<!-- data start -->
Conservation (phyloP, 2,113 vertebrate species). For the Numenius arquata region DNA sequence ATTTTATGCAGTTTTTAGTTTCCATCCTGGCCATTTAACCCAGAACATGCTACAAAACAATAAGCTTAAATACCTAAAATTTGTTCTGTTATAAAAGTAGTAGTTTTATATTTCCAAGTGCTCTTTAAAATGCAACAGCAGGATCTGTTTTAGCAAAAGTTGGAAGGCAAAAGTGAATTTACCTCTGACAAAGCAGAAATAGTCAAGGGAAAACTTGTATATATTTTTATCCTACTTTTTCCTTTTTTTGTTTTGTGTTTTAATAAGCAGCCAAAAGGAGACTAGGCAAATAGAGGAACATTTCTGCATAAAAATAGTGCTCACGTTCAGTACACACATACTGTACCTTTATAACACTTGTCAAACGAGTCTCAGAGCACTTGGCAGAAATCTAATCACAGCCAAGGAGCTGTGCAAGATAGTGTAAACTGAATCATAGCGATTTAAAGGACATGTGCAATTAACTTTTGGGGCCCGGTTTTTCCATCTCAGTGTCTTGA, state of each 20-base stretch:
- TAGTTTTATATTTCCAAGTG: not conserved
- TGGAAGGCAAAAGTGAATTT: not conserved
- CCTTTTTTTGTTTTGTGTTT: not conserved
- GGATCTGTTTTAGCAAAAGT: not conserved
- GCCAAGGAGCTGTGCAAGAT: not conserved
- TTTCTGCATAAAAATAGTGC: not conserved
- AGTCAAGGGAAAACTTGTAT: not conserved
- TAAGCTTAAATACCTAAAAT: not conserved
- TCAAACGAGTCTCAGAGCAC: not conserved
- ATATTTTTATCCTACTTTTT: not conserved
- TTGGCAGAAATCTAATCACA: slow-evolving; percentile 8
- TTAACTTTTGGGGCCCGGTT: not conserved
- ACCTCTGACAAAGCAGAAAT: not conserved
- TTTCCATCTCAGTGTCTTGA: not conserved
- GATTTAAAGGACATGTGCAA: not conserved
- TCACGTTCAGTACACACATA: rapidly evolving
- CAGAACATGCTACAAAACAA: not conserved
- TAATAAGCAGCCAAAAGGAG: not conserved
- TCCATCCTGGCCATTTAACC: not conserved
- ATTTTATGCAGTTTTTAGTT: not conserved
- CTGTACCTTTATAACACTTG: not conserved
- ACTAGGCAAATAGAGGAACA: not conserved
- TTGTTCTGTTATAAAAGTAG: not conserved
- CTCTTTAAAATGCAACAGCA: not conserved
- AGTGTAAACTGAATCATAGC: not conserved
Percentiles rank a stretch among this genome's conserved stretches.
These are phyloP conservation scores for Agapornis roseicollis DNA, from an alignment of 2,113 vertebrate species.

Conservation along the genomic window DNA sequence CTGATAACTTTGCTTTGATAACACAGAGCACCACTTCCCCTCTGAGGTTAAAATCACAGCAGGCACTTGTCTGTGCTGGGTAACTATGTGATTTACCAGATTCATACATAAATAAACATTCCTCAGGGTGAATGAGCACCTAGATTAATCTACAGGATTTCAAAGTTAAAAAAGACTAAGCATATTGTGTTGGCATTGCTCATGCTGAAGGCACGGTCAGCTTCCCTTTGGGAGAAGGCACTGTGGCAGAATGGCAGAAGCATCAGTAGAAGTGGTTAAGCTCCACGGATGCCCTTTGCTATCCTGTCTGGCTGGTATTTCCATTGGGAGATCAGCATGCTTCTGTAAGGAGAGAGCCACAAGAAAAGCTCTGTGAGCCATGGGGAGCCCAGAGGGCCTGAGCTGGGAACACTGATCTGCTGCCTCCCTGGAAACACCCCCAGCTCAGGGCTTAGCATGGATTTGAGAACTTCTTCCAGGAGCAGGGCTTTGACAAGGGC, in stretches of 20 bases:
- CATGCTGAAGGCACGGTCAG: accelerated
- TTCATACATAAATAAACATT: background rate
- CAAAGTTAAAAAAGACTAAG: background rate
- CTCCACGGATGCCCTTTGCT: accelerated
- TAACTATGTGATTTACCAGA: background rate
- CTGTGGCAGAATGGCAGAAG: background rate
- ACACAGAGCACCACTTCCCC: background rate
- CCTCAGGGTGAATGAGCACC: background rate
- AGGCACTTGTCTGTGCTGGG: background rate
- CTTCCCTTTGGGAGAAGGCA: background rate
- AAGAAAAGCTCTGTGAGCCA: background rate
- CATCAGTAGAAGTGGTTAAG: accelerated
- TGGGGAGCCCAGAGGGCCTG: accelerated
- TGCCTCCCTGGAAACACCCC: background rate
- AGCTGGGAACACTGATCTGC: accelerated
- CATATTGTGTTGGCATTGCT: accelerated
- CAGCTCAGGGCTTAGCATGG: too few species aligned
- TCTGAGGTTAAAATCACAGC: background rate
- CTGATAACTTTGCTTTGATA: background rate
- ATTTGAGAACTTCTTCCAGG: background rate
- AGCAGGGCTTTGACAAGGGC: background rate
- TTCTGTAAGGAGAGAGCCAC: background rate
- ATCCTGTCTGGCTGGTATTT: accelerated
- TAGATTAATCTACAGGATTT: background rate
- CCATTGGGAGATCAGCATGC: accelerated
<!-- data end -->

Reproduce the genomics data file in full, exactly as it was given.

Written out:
Conservation (phyloP, 2,113 vertebrate species). For the Numenius arquata region DNA sequence ATTTTATGCAGTTTTTAGTTTCCATCCTGGCCATTTAACCCAGAACATGCTACAAAACAATAAGCTTAAATACCTAAAATTTGTTCTGTTATAAAAGTAGTAGTTTTATATTTCCAAGTGCTCTTTAAAATGCAACAGCAGGATCTGTTTTAGCAAAAGTTGGAAGGCAAAAGTGAATTTACCTCTGACAAAGCAGAAATAGTCAAGGGAAAACTTGTATATATTTTTATCCTACTTTTTCCTTTTTTTGTTTTGTGTTTTAATAAGCAGCCAAAAGGAGACTAGGCAAATAGAGGAACATTTCTGCATAAAAATAGTGCTCACGTTCAGTACACACATACTGTACCTTTATAACACTTGTCAAACGAGTCTCAGAGCACTTGGCAGAAATCTAATCACAGCCAAGGAGCTGTGCAAGATAGTGTAAACTGAATCATAGCGATTTAAAGGACATGTGCAATTAACTTTTGGGGCCCGGTTTTTCCATCTCAGTGTCTTGA, state of each 20-base stretch:
- TAGTTTTATATTTCCAAGTG: not conserved
- TGGAAGGCAAAAGTGAATTT: not conserved
- CCTTTTTTTGTTTTGTGTTT: not conserved
- GGATCTGTTTTAGCAAAAGT: not conserved
- GCCAAGGAGCTGTGCAAGAT: not conserved
- TTTCTGCATAAAAATAGTGC: not conserved
- AGTCAAGGGAAAACTTGTAT: not conserved
- TAAGCTTAAATACCTAAAAT: not conserved
- TCAAACGAGTCTCAGAGCAC: not conserved
- ATATTTTTATCCTACTTTTT: not conserved
- TTGGCAGAAATCTAATCACA: slow-evolving; percentile 8
- TTAACTTTTGGGGCCCGGTT: not conserved
- ACCTCTGACAAAGCAGAAAT: not conserved
- TTTCCATCTCAGTGTCTTGA: not conserved
- GATTTAAAGGACATGTGCAA: not conserved
- TCACGTTCAGTACACACATA: rapidly evolving
- CAGAACATGCTACAAAACAA: not conserved
- TAATAAGCAGCCAAAAGGAG: not conserved
- TCCATCCTGGCCATTTAACC: not conserved
- ATTTTATGCAGTTTTTAGTT: not conserved
- CTGTACCTTTATAACACTTG: not conserved
- ACTAGGCAAATAGAGGAACA: not conserved
- TTGTTCTGTTATAAAAGTAG: not conserved
- CTCTTTAAAATGCAACAGCA: not conserved
- AGTGTAAACTGAATCATAGC: not conserved
Percentiles rank a stretch among this genome's conserved stretches.
These are phyloP conservation scores for Agapornis roseicollis DNA, from an alignment of 2,113 vertebrate species.

Conservation along the genomic window DNA sequence CTGATAACTTTGCTTTGATAACACAGAGCACCACTTCCCCTCTGAGGTTAAAATCACAGCAGGCACTTGTCTGTGCTGGGTAACTATGTGATTTACCAGATTCATACATAAATAAACATTCCTCAGGGTGAATGAGCACCTAGATTAATCTACAGGATTTCAAAGTTAAAAAAGACTAAGCATATTGTGTTGGCATTGCTCATGCTGAAGGCACGGTCAGCTTCCCTTTGGGAGAAGGCACTGTGGCAGAATGGCAGAAGCATCAGTAGAAGTGGTTAAGCTCCACGGATGCCCTTTGCTATCCTGTCTGGCTGGTATTTCCATTGGGAGATCAGCATGCTTCTGTAAGGAGAGAGCCACAAGAAAAGCTCTGTGAGCCATGGGGAGCCCAGAGGGCCTGAGCTGGGAACACTGATCTGCTGCCTCCCTGGAAACACCCCCAGCTCAGGGCTTAGCATGGATTTGAGAACTTCTTCCAGGAGCAGGGCTTTGACAAGGGC, in stretches of 20 bases:
- CATGCTGAAGGCACGGTCAG: accelerated
- TTCATACATAAATAAACATT: background rate
- CAAAGTTAAAAAAGACTAAG: background rate
- CTCCACGGATGCCCTTTGCT: accelerated
- TAACTATGTGATTTACCAGA: background rate
- CTGTGGCAGAATGGCAGAAG: background rate
- ACACAGAGCACCACTTCCCC: background rate
- CCTCAGGGTGAATGAGCACC: background rate
- AGGCACTTGTCTGTGCTGGG: background rate
- CTTCCCTTTGGGAGAAGGCA: background rate
- AAGAAAAGCTCTGTGAGCCA: background rate
- CATCAGTAGAAGTGGTTAAG: accelerated
- TGGGGAGCCCAGAGGGCCTG: accelerated
- TGCCTCCCTGGAAACACCCC: background rate
- AGCTGGGAACACTGATCTGC: accelerated
- CATATTGTGTTGGCATTGCT: accelerated
- CAGCTCAGGGCTTAGCATGG: too few species aligned
- TCTGAGGTTAAAATCACAGC: background rate
- CTGATAACTTTGCTTTGATA: background rate
- ATTTGAGAACTTCTTCCAGG: background rate
- AGCAGGGCTTTGACAAGGGC: background rate
- TTCTGTAAGGAGAGAGCCAC: background rate
- ATCCTGTCTGGCTGGTATTT: accelerated
- TAGATTAATCTACAGGATTT: background rate
- CCATTGGGAGATCAGCATGC: accelerated